Translated by Ollie Richardson & Angelina Siard
A protest action against the introduction of martial law took place in Chernigov, which fell under the decree on martial law.
This was reported on November 28th by the public figure Timofey Ivanov on his Facebook page, who posted a video from the place of events. According to the protesters, the Kiev regime made this decision under a fictional pretext because it is afraid of its own people revolting.
“It is afraid of a revolt against gas prices, utility tariffs, and taxes. Other regions of the country are also protesting against it,” noted one of the participants of the meeting.
The protesters demand to repeal all recent decrees, which, according to them, take away the current property of ordinary citizens, and also urged law enforcement bodies to protect the interests of their own people, and not Ukrainian leaders.
In the evening of November 26th the Verkhovna Rada approved by 276 votes the introduction of martial law in 10 regions of the country: the Vinnytsia, Lugansk, Nikolaev, Odessa, Sumy, Kharkov, Chernigov, Donetsk, Zaporozhye, and Kherson regions, and also the internal waters of the Azov-Kerch water area.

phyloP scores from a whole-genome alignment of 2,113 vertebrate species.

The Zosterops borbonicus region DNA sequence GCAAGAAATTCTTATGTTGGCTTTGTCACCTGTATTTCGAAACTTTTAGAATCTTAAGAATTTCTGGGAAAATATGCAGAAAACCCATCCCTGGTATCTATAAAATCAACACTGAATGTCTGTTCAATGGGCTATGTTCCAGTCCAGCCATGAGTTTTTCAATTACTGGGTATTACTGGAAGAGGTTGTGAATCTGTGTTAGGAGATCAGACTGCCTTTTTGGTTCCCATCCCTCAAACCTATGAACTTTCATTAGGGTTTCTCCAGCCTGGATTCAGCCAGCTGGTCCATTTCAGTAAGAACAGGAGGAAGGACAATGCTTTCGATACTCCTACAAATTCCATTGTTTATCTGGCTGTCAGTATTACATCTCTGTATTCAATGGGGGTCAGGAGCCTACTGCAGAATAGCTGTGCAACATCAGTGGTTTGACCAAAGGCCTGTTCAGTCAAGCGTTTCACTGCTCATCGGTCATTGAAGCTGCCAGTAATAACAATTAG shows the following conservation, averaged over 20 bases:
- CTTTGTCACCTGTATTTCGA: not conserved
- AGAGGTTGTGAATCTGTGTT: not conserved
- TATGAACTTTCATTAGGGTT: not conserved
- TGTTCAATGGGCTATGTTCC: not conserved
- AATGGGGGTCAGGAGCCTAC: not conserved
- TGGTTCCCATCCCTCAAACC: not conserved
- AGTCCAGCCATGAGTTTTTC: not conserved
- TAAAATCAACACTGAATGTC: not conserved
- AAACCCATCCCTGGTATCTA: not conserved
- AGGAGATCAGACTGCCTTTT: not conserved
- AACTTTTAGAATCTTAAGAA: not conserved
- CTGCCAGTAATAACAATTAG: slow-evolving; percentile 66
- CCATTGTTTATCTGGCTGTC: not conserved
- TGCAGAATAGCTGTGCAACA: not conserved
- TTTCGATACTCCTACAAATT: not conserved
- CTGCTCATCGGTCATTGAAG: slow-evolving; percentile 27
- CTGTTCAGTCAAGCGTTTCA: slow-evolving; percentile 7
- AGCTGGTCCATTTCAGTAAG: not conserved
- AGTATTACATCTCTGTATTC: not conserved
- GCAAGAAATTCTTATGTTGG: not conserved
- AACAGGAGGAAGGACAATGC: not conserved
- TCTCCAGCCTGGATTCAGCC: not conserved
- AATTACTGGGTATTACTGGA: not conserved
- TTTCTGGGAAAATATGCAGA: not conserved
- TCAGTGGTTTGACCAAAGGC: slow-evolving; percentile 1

Now the authorities have acquired the right to introduce a curfew in these regions, to limit the entrance and departure of people, under the pretext of security, to forbid the holding of rallies and the activity of political parties, and also to withdraw the property of citizens for the needs of the army.
The opinion of a number of experts and politicians comes down to the fact that this decision was made for the purpose of delaying presidential elections for an indefinite period of time, and not at all because of the aspiration to ensure national security.
Subsequently, panic started to spread in a number of cities of Ukraine. Thus, queues started to form in the shops of Kherson: citizens bought up all the essential products. A similar situation was observed in some districts of Kiev.
In Cherkassy (which does not even fall under martial law) inhabitants withdrew the money from all their cards, being frightened that banks will collapse because of the conflict situation with Russia, and in Nikolaev Ukrainians literally shook the dollar exchange rate, which in the afternoon on November 26th reached 35 hryvnia (nearly 84 rubles).
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